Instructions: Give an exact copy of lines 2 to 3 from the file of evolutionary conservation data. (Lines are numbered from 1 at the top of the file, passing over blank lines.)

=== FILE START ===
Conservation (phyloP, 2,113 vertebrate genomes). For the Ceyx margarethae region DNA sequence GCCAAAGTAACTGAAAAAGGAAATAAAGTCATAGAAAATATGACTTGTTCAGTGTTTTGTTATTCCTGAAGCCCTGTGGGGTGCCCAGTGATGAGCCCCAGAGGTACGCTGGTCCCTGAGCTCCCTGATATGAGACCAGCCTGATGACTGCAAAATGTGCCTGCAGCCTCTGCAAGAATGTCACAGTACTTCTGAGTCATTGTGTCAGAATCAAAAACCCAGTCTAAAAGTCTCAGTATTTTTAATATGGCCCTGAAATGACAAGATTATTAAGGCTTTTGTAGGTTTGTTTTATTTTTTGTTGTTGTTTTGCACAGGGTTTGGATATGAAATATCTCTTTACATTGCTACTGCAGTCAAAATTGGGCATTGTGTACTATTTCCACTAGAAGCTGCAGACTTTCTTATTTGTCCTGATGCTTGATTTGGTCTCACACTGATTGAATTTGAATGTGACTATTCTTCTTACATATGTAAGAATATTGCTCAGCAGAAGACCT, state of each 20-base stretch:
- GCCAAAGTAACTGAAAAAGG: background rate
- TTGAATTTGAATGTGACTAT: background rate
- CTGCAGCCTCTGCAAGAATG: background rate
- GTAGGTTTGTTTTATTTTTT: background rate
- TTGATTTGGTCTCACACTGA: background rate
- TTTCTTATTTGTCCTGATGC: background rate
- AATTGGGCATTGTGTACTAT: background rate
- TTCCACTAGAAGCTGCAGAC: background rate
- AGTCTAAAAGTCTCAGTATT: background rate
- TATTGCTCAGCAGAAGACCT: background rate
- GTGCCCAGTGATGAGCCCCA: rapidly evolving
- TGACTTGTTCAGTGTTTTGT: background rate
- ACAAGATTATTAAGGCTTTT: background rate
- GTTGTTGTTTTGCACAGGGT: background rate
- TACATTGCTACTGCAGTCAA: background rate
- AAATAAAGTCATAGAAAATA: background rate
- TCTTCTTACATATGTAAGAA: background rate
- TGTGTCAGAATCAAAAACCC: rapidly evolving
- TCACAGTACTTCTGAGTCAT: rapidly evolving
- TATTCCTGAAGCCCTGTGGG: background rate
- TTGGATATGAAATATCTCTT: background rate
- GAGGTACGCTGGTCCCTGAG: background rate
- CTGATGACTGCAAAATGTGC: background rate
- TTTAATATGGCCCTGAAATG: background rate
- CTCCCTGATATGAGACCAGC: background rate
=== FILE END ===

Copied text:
- GCCAAAGTAACTGAAAAAGG: background rate
- TTGAATTTGAATGTGACTAT: background rate